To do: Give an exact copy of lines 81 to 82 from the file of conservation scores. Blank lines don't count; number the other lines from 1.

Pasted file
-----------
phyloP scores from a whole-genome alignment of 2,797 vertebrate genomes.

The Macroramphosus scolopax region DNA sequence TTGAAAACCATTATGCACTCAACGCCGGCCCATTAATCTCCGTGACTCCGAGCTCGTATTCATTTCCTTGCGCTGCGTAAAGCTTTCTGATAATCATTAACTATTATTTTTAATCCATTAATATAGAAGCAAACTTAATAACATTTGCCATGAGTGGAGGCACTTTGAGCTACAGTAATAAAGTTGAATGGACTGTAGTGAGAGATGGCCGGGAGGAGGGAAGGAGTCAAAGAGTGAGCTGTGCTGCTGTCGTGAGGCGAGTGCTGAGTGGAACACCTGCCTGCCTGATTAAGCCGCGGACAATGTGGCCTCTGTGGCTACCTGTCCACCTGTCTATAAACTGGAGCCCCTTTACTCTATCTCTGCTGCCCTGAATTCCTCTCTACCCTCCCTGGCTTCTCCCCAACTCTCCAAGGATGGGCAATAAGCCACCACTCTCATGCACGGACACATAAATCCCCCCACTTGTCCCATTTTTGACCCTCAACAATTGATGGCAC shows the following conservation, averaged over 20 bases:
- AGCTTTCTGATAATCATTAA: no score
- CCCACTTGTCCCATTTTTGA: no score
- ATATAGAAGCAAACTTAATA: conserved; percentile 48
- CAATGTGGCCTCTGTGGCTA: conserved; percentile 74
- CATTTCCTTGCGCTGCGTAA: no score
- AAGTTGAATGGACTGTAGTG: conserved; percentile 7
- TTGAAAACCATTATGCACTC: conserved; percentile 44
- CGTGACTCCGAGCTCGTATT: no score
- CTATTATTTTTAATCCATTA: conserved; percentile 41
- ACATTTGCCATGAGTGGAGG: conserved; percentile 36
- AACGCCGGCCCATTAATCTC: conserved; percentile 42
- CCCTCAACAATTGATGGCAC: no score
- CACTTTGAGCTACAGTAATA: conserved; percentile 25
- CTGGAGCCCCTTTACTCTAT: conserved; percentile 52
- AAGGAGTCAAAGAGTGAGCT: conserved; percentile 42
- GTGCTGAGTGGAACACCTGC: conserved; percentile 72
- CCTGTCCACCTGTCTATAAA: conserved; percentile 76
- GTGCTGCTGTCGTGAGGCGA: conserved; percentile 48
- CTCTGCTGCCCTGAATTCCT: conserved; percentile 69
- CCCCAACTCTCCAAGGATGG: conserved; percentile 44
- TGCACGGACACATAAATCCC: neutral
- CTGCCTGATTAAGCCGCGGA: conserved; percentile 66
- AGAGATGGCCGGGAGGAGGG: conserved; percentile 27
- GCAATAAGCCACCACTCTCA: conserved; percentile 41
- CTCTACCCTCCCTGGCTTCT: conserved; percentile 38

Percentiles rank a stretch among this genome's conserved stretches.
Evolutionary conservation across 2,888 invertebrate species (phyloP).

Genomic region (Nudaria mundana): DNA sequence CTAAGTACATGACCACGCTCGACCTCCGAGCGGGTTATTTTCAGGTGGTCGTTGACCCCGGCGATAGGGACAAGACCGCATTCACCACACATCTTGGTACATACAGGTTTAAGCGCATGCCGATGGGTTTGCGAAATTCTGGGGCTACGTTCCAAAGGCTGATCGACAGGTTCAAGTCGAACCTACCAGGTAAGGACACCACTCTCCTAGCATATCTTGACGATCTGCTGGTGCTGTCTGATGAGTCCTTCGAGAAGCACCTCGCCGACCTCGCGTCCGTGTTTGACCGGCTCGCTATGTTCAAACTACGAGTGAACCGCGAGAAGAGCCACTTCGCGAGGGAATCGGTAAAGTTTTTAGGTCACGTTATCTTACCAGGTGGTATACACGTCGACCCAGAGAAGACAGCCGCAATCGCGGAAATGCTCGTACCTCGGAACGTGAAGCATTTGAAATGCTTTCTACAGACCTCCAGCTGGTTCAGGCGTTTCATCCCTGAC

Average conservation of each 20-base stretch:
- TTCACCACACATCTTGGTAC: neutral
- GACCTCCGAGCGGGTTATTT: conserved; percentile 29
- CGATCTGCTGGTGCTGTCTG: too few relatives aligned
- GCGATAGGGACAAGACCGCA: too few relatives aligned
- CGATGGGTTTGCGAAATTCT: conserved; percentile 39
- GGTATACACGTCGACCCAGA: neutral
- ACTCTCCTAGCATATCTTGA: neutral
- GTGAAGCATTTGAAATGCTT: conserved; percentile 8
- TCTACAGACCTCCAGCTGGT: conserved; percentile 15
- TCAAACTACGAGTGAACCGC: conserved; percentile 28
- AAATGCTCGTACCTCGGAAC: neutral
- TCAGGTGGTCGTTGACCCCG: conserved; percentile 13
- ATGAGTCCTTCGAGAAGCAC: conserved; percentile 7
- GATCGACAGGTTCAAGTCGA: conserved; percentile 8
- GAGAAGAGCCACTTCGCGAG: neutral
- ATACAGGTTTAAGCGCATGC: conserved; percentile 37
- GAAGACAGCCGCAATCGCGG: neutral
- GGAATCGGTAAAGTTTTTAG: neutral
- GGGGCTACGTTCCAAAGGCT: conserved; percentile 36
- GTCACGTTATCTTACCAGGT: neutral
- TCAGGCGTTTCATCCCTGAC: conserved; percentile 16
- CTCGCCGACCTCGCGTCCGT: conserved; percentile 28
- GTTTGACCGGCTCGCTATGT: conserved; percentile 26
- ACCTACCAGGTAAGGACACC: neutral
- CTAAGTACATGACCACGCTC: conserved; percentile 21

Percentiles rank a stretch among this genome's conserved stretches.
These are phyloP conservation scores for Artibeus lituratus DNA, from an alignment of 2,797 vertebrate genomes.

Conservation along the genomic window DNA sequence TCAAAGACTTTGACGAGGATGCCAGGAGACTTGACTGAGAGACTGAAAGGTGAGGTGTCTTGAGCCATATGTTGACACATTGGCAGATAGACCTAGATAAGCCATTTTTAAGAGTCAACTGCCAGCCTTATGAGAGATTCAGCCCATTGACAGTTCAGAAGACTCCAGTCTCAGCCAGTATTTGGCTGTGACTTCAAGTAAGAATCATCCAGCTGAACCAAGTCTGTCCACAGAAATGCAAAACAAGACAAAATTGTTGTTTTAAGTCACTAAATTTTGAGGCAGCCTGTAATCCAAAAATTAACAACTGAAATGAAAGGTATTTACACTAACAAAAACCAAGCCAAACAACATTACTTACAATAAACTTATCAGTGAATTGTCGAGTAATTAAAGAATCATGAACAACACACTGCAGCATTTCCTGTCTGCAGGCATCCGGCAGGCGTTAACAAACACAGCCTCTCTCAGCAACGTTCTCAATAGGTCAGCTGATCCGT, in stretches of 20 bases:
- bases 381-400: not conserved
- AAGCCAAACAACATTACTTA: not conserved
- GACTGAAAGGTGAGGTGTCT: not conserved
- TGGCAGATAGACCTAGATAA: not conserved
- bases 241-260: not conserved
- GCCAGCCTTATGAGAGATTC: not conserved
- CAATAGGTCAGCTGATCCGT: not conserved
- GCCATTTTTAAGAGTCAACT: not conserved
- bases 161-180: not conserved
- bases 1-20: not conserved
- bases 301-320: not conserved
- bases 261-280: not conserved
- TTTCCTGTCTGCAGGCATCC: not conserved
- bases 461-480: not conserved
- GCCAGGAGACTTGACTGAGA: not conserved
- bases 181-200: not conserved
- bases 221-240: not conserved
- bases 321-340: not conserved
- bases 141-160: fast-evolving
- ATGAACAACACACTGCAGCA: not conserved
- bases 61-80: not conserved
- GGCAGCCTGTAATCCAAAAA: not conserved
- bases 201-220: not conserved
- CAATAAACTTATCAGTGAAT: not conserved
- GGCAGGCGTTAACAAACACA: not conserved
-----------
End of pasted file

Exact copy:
- GGCAGCCTGTAATCCAAAAA: not conserved
- bases 201-220: not conserved